Rail charges relief cannot hide disparity says Dalla Valle


Pacific National CEO renews call for equal treatment with road freight

Rail charges relief cannot hide disparity says Dalla Valle
Dean Dalla Valle

 

The Australian Rail Track Corporation’s (ARTC’s) financial relief to rail freight operators, while backed, serves to put into sharp relief unequal treatment of rail and road freight modes, according to Pacific National (PN).

In an intervention in response to the ARTC moves that include deferring the Consumer Price Index (CPI) increase due in July for three months, one that the company insists is focused on the approach by government rather than an attack on trucking, PN CEO Dean Dalla Valle sees a disparity.

"Pacific National very much welcomes the initiative by the Australian Government and ARTC Board to extend payment terms for rail freight operators for ARTC access charges from 30 to 90 days, not to mention the freeze in CPI increase from 1 July to 1 October," Dalla Valle says in a statement.

"It’s a great step in the right direction for interstate rail freight.

"However, we do need to point out that in the last 12 years, rail access charges on the ARTC interstate network have increased annually by CPI.

"In comparison, for the last four years the Transport and Infrastructure Council [TIC] of Australia have frozen heavy vehicle road user charges (2015-16 to 2019-20). This pricing setting has now been extended for another financial year (2020-21).

"The lack of competitive neutrality in pricing between rail and road freight has created an uneven playing field. It has been a large contributing factor in perverse outcomes like 98 per cent of containerised and palletised freight now being transported by truck between Sydney and Melbourne (equivalent to more than 700,000 B-double truck return trips on the Hume Highway each year).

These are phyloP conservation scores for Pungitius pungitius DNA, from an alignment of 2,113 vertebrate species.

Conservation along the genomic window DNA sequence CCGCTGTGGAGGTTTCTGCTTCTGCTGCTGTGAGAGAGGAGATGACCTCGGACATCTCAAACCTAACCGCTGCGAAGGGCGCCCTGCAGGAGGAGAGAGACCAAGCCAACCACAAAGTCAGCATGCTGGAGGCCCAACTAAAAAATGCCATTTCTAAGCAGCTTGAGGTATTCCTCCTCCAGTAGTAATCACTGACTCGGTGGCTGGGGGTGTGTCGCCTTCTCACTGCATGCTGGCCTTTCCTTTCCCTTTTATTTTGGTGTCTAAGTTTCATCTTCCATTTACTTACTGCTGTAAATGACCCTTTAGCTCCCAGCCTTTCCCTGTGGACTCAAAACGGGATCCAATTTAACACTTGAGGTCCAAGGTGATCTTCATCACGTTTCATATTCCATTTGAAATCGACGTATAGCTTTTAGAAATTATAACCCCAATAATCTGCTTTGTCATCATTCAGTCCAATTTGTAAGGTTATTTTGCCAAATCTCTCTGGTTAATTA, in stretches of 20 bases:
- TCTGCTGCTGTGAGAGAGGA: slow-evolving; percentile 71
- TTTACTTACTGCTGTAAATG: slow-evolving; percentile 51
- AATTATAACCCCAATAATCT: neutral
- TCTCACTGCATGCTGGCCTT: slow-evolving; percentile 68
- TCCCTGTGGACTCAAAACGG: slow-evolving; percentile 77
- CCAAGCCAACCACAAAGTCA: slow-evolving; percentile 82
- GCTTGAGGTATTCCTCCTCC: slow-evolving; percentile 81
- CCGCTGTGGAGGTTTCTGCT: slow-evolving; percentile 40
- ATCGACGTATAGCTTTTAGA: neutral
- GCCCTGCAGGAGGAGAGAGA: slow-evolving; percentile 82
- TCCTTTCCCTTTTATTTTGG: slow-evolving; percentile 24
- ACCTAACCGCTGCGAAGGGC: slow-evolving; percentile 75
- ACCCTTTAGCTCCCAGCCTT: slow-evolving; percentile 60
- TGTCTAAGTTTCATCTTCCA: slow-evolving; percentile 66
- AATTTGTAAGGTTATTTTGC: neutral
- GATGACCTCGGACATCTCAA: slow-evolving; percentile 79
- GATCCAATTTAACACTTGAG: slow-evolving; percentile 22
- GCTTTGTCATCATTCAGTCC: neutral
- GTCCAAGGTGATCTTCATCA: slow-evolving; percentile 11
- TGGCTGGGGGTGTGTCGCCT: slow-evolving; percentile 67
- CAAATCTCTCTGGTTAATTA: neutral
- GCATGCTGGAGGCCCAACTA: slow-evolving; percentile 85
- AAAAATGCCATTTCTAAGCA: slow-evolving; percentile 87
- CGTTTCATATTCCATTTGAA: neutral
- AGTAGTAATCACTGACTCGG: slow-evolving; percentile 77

"Pacific National understands and appreciates ARTC is a ‘wholly-owned Commonwealth company’ and, as such, must earn a rate of return for the Australian taxpayer.

"However, when the focus on delivering government dividends becomes all-consuming to the point of making interstate and regional rail freight uncompetitive with road (and increasingly coastal shipping) and ignoring the many beneficial externalities of rail freight, then current pricing models must be seriously looked at.

"This is happening at a time when Australians want less traffic congestion, reduced road accidents and fatalities (of which we have seen a spate of terrible incidents recently), lower vehicle emissions, and less ‘wear and tear’ on roads."


Dalla Valle argues charging disparity in killing Hume corridor rail freight, here


Dalla Valle also recognises a welcome recognition in the country generally of the crucial place of transport and logistics in the economy.

"For the first time in a long time, people have started to understand and appreciate the finely tuned nature and criticality of our nation’s transport supply chains," he says.

"They are the arteries supplying our economic lifeblood.

"The current pandemic has also shown the innate power of rail in being able to move bulk volumes of freight over large distances in a safe and efficient manner.

"For example, a single 1,800-metre interstate goods train service can haul 330 shipping containers, helping to reduce the number of truck – and people – movements across state borders."

  

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